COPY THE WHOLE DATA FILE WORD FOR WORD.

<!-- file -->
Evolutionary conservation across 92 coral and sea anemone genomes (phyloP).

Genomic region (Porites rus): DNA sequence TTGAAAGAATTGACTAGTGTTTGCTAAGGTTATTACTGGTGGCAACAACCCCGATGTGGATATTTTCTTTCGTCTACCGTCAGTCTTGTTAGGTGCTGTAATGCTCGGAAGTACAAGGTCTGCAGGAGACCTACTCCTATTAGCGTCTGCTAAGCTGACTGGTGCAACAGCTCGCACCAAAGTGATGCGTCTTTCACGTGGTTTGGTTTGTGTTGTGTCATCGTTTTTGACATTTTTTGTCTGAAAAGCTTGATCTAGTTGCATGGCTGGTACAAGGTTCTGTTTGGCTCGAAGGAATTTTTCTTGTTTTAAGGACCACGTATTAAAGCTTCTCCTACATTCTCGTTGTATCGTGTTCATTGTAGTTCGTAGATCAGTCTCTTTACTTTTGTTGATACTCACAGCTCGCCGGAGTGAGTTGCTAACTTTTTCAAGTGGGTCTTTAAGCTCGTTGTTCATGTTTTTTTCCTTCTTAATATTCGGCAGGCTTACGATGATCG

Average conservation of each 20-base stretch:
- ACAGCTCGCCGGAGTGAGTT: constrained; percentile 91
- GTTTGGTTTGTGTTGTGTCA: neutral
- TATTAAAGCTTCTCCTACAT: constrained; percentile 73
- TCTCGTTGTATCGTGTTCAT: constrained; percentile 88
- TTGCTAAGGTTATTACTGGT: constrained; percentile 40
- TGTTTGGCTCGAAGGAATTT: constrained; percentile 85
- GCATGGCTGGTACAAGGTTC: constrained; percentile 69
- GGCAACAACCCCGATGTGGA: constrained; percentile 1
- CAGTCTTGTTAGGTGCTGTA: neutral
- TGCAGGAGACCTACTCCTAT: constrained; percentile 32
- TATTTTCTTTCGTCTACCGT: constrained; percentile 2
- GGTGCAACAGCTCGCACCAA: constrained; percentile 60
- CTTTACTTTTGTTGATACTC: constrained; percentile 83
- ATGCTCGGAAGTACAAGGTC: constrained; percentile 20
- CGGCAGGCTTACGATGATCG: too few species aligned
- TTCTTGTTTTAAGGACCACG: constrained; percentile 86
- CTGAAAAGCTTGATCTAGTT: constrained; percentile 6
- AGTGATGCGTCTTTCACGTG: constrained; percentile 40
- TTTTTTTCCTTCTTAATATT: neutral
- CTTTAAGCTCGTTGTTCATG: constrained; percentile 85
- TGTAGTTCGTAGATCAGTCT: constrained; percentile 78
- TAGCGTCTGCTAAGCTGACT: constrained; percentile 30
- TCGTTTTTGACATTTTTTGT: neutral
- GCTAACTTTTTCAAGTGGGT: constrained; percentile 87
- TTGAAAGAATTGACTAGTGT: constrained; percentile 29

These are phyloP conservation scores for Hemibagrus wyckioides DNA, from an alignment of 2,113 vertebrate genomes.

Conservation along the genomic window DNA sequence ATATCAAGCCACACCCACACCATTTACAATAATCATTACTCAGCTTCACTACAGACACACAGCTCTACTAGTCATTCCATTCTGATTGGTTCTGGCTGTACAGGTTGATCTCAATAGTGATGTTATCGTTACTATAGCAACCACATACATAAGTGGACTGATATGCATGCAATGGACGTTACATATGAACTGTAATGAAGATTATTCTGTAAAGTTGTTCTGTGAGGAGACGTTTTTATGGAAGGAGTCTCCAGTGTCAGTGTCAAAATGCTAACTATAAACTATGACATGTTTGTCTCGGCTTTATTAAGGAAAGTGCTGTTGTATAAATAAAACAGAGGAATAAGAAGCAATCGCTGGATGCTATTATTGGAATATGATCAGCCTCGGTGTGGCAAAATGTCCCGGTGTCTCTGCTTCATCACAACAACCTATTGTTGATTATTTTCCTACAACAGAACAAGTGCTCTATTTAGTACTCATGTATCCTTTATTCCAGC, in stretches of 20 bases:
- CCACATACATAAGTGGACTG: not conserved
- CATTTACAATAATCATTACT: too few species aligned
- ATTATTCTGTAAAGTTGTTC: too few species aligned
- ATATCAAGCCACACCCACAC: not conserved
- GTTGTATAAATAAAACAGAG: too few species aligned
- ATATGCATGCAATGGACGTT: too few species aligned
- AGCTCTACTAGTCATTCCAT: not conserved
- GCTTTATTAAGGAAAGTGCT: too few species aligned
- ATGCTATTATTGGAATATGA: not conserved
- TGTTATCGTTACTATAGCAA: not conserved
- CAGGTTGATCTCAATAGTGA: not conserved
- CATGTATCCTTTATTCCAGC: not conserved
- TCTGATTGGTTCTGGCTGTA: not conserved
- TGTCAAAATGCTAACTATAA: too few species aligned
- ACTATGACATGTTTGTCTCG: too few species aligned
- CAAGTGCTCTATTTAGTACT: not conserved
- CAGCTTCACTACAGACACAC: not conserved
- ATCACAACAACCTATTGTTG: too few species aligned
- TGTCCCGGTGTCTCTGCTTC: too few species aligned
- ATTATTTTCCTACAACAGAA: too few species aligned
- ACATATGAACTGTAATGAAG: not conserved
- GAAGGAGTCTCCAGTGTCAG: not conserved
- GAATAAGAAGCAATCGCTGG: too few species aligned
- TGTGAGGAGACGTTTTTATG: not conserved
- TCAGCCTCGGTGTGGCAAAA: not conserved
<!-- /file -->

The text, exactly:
Evolutionary conservation across 92 coral and sea anemone genomes (phyloP).

Genomic region (Porites rus): DNA sequence TTGAAAGAATTGACTAGTGTTTGCTAAGGTTATTACTGGTGGCAACAACCCCGATGTGGATATTTTCTTTCGTCTACCGTCAGTCTTGTTAGGTGCTGTAATGCTCGGAAGTACAAGGTCTGCAGGAGACCTACTCCTATTAGCGTCTGCTAAGCTGACTGGTGCAACAGCTCGCACCAAAGTGATGCGTCTTTCACGTGGTTTGGTTTGTGTTGTGTCATCGTTTTTGACATTTTTTGTCTGAAAAGCTTGATCTAGTTGCATGGCTGGTACAAGGTTCTGTTTGGCTCGAAGGAATTTTTCTTGTTTTAAGGACCACGTATTAAAGCTTCTCCTACATTCTCGTTGTATCGTGTTCATTGTAGTTCGTAGATCAGTCTCTTTACTTTTGTTGATACTCACAGCTCGCCGGAGTGAGTTGCTAACTTTTTCAAGTGGGTCTTTAAGCTCGTTGTTCATGTTTTTTTCCTTCTTAATATTCGGCAGGCTTACGATGATCG

Average conservation of each 20-base stretch:
- ACAGCTCGCCGGAGTGAGTT: constrained; percentile 91
- GTTTGGTTTGTGTTGTGTCA: neutral
- TATTAAAGCTTCTCCTACAT: constrained; percentile 73
- TCTCGTTGTATCGTGTTCAT: constrained; percentile 88
- TTGCTAAGGTTATTACTGGT: constrained; percentile 40
- TGTTTGGCTCGAAGGAATTT: constrained; percentile 85
- GCATGGCTGGTACAAGGTTC: constrained; percentile 69
- GGCAACAACCCCGATGTGGA: constrained; percentile 1
- CAGTCTTGTTAGGTGCTGTA: neutral
- TGCAGGAGACCTACTCCTAT: constrained; percentile 32
- TATTTTCTTTCGTCTACCGT: constrained; percentile 2
- GGTGCAACAGCTCGCACCAA: constrained; percentile 60
- CTTTACTTTTGTTGATACTC: constrained; percentile 83
- ATGCTCGGAAGTACAAGGTC: constrained; percentile 20
- CGGCAGGCTTACGATGATCG: too few species aligned
- TTCTTGTTTTAAGGACCACG: constrained; percentile 86
- CTGAAAAGCTTGATCTAGTT: constrained; percentile 6
- AGTGATGCGTCTTTCACGTG: constrained; percentile 40
- TTTTTTTCCTTCTTAATATT: neutral
- CTTTAAGCTCGTTGTTCATG: constrained; percentile 85
- TGTAGTTCGTAGATCAGTCT: constrained; percentile 78
- TAGCGTCTGCTAAGCTGACT: constrained; percentile 30
- TCGTTTTTGACATTTTTTGT: neutral
- GCTAACTTTTTCAAGTGGGT: constrained; percentile 87
- TTGAAAGAATTGACTAGTGT: constrained; percentile 29

These are phyloP conservation scores for Hemibagrus wyckioides DNA, from an alignment of 2,113 vertebrate genomes.

Conservation along the genomic window DNA sequence ATATCAAGCCACACCCACACCATTTACAATAATCATTACTCAGCTTCACTACAGACACACAGCTCTACTAGTCATTCCATTCTGATTGGTTCTGGCTGTACAGGTTGATCTCAATAGTGATGTTATCGTTACTATAGCAACCACATACATAAGTGGACTGATATGCATGCAATGGACGTTACATATGAACTGTAATGAAGATTATTCTGTAAAGTTGTTCTGTGAGGAGACGTTTTTATGGAAGGAGTCTCCAGTGTCAGTGTCAAAATGCTAACTATAAACTATGACATGTTTGTCTCGGCTTTATTAAGGAAAGTGCTGTTGTATAAATAAAACAGAGGAATAAGAAGCAATCGCTGGATGCTATTATTGGAATATGATCAGCCTCGGTGTGGCAAAATGTCCCGGTGTCTCTGCTTCATCACAACAACCTATTGTTGATTATTTTCCTACAACAGAACAAGTGCTCTATTTAGTACTCATGTATCCTTTATTCCAGC, in stretches of 20 bases:
- CCACATACATAAGTGGACTG: not conserved
- CATTTACAATAATCATTACT: too few species aligned
- ATTATTCTGTAAAGTTGTTC: too few species aligned
- ATATCAAGCCACACCCACAC: not conserved
- GTTGTATAAATAAAACAGAG: too few species aligned
- ATATGCATGCAATGGACGTT: too few species aligned
- AGCTCTACTAGTCATTCCAT: not conserved
- GCTTTATTAAGGAAAGTGCT: too few species aligned
- ATGCTATTATTGGAATATGA: not conserved
- TGTTATCGTTACTATAGCAA: not conserved
- CAGGTTGATCTCAATAGTGA: not conserved
- CATGTATCCTTTATTCCAGC: not conserved
- TCTGATTGGTTCTGGCTGTA: not conserved
- TGTCAAAATGCTAACTATAA: too few species aligned
- ACTATGACATGTTTGTCTCG: too few species aligned
- CAAGTGCTCTATTTAGTACT: not conserved
- CAGCTTCACTACAGACACAC: not conserved
- ATCACAACAACCTATTGTTG: too few species aligned
- TGTCCCGGTGTCTCTGCTTC: too few species aligned
- ATTATTTTCCTACAACAGAA: too few species aligned
- ACATATGAACTGTAATGAAG: not conserved
- GAAGGAGTCTCCAGTGTCAG: not conserved
- GAATAAGAAGCAATCGCTGG: too few species aligned
- TGTGAGGAGACGTTTTTATG: not conserved
- TCAGCCTCGGTGTGGCAAAA: not conserved